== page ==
As the coronavirus has spread across the world and effectively brought nation-states to their knees, we have seen an interesting soft power push by traditionally opposing powers of the West, and the U.S. in particular, to provide much-needed aid to thankful recipient governments. 

Policy Summary

As the coronavirus has spread across the world and effectively brought nation-states to their knees, we have seen an interesting soft power push by traditionally opposing powers of the West, and the U.S. in particular, to provide much-needed aid to thankful recipient governments. This is a model that the U.S. and the Trump administration should mirror, as it has both short- and long-term benefits in terms of forwarding American geopolitical ambitions and fighting the coronavirus scourge.

The foremost example is China. Although it will go down in the history books as the origin of the pandemic and blatantly mishandled the crisis initially, China has made great strides towards re-defining its international image as its domestic crisis has diminished. It has pledged testing kits to the Philippines, already donated testing kits to Cambodia, sent medical supplies and coronavirus experts to France and Italy, and has promised support to Spain and many others. It has also flown medical specialists to Iraq and Iran, along with medical equipment and supplies. Italy has been particularly accepting and grateful of China’s help, citing the fact that the European Union has done little to help them. Serbia has recently asked for assistance from China as well rather than their customary European allies, calling Xi Jinping a “brother” and a “friend” in the face of nonexistent European solidarity.

Then there’s Cuba, which arguably has the most well-established and best health care system in Latin America and the Caribbean. Despite the potential of attracting American ire, Jamaica and the local government of the north of Italy have both asked Cuba for nurses, equipment, and medical experts. Cuba has happily agreed and publicly stated that it has “solidarity with Italy.” Britain has also received assistance from Cuba, with the island nation being the only one in the Caribbean willing to allow an infected British cruise ship to dock on its shores.


In times of extreme need and crisis, usual, politically minded questions about motivations and underlying ambitions are ignored in pursuit of alleviation and resolution. Since the end of World War II and the Marshall Plan, the West has been the standard provider of humanitarian aid and the celebrant of mutual cooperation. However, the coronavirus has laid bare these claims of benevolence and the Trump administration’s historically go-it-alone strategy has no doubt severely weakened the international community’s faith in the established world order.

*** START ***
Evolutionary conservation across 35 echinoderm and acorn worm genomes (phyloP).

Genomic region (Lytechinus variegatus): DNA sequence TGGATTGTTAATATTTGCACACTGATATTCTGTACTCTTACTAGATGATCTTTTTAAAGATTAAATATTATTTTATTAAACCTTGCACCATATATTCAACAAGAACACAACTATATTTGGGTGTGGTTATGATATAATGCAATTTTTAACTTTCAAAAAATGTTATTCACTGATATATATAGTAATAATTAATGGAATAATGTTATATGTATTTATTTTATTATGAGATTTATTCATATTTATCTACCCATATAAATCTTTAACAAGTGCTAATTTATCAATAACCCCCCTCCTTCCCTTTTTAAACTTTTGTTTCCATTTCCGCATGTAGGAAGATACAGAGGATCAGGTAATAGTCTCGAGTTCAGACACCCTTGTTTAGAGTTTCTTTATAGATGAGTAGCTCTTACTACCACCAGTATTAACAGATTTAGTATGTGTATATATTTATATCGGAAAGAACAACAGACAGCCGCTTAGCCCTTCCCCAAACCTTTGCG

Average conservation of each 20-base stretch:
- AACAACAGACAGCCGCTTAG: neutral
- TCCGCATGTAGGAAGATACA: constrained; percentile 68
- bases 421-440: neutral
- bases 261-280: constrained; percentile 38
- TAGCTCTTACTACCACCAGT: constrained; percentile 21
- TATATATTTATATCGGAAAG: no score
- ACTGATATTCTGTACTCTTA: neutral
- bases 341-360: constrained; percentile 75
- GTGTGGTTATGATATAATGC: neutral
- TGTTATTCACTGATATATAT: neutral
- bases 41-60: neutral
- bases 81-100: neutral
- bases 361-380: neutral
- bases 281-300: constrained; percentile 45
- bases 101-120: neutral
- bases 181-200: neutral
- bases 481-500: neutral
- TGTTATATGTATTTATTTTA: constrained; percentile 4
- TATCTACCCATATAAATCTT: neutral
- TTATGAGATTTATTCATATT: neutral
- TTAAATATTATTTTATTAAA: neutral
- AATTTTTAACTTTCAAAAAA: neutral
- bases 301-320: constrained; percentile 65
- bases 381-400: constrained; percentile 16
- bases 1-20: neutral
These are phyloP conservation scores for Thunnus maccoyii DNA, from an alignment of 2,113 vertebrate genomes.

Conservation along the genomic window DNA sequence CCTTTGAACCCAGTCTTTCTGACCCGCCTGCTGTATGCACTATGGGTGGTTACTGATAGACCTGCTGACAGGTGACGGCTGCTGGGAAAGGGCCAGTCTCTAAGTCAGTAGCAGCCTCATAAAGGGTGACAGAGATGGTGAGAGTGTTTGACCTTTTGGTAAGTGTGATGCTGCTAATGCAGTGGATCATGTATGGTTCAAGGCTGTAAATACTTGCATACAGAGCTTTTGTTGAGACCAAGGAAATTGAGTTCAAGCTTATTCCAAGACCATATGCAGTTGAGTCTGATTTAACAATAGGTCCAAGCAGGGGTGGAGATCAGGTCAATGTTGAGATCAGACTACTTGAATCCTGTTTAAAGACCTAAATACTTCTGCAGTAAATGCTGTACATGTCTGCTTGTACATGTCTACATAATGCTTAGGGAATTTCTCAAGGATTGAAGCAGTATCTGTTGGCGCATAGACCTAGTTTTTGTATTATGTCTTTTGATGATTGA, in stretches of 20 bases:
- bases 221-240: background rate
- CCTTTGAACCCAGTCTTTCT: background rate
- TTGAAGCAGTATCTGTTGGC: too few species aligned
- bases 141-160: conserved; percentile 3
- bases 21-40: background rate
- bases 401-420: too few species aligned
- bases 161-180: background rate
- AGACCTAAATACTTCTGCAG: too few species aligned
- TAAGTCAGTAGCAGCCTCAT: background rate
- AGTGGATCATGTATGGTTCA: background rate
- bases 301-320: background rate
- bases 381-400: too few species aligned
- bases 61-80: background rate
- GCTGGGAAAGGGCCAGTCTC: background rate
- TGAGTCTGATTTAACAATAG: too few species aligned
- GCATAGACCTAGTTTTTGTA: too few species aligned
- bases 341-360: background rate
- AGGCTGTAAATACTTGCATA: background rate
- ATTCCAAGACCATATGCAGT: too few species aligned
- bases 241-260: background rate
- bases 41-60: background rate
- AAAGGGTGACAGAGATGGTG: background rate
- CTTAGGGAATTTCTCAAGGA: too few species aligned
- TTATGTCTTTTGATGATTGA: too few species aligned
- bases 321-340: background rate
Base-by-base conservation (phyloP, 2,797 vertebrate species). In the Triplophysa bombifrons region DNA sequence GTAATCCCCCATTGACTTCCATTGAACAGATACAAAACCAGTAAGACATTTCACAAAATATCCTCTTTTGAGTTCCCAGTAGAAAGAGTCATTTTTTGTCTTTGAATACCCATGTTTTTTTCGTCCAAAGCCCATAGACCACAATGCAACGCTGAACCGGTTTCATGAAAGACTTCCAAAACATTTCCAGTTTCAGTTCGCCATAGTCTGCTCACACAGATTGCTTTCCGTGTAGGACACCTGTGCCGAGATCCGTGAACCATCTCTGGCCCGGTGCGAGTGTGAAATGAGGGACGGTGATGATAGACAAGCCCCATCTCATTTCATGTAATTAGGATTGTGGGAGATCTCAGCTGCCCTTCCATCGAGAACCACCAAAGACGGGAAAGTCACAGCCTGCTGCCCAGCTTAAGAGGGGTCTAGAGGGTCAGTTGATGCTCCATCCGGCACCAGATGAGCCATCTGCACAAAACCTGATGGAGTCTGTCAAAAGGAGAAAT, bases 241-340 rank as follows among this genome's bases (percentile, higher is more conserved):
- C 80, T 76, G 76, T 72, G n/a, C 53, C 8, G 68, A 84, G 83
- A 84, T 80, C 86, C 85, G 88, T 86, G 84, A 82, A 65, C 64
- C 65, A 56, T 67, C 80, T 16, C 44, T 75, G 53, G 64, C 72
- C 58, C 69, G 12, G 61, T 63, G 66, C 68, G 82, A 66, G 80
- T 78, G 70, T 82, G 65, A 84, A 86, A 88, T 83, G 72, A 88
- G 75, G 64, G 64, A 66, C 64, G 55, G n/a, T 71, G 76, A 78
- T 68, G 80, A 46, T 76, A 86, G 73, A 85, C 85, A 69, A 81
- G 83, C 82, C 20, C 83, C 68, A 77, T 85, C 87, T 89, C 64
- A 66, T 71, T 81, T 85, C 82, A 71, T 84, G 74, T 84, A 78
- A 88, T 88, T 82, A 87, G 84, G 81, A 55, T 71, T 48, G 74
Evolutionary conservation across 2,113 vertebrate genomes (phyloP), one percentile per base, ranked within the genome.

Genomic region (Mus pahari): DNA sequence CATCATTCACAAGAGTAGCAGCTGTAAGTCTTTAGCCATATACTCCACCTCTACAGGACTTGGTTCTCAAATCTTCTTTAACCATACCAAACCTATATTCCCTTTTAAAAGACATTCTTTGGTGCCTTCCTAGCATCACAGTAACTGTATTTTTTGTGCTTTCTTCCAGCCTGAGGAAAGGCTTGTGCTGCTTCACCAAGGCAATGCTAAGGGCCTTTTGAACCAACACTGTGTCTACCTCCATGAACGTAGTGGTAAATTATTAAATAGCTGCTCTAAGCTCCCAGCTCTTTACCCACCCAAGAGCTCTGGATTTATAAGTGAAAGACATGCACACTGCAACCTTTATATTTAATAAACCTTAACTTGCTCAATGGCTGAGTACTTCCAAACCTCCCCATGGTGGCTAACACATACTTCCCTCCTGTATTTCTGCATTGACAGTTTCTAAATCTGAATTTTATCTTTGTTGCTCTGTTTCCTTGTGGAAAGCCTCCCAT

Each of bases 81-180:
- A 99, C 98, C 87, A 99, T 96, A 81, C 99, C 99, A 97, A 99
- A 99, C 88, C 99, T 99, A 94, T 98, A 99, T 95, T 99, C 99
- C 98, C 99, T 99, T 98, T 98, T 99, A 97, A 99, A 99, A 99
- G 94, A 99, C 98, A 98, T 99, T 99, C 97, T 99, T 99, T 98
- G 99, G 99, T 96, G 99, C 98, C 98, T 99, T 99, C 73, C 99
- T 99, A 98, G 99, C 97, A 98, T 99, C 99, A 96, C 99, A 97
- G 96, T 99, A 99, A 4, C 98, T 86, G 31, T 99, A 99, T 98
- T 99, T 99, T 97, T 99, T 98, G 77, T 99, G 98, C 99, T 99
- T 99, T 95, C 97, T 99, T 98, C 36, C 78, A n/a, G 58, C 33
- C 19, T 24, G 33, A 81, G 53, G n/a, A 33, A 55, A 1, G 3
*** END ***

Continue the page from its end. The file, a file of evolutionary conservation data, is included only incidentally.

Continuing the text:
In such a vacuum, China has seen the opportunity to pacify international anger at its role in the spread of the pandemic, grow its soft power base, and further bolster its economy and domestic support. China has painted itself as a benevolent, accountable leader on the world stage, and this crisis is an excellent window to make headway. Although people may be furious at China for the pandemic, those that are drowning will never turn away a life raft, even if said raft come with its own geopolitical price tag. For example, the Iraqi and Chinese governments have recently announced that they are not simply confining their relationship to fighting the outbreak in Iraq, but to work within the oil industry and modernizing the country’s electric infrastructure. China has been actively preaching the advantages of political cooperation, and has chastised U.S. sanctions against Venezuela and Iran, protesting that they are violations of the spirit of humanity in such times of crisis. It has now been accepted and even praised by the governments of Europe that had previously been shut to its influence; a boon for its national propaganda machine that seeks to appease an agitated, post-virus populace. Its manufacturing centers for masks and other medical supplies are experiencing global demand. And while the U.S. sits idle and looks to its own self-interest, China bolsters its position.

Cuba has also lost no time in furthering its place as the provider of aid. With arguably the best health care system in the Caribbean and Latin America, Cuba is in a prime state to make use of the tenants of soft power. It has stated that the needed principles of common unity, transnational collaboration, and health as a human right are key to the, “humanist practices of the Revolution and of our people.” If anything, this crisis is a blessing for Cuba in the international relations sphere. With a strong domestic health care system, it can likely weather the pandemic, and by exporting medical professionals it garners popular support that had been previously unattainable under U.S. hegemony and international favor that will only help in the future.

The Trump administration should be looking at these examples and making similar steps to reach out and forge humanitarian connections with countries across the globe. Not only would this signal that the U.S. is more than a self-serving global hegemon and greatly reduce worldwide human suffering, but it would assist in maintaining America’s long-term power base. A world order arranged around a central power is only upheld by its members as long as said power is seen as being compassionate and pursuant of mutual benefit, and in this continuing pandemic, the U.S. is not displaying that it has the best interest of others at heart. In addition, it is necessary to end this brief by saying that this argument has placed all humanist and moral values aside, and that as human beings, we should work to reduce the suffering of others as much as possible. We are all human, after all. We should act like it.

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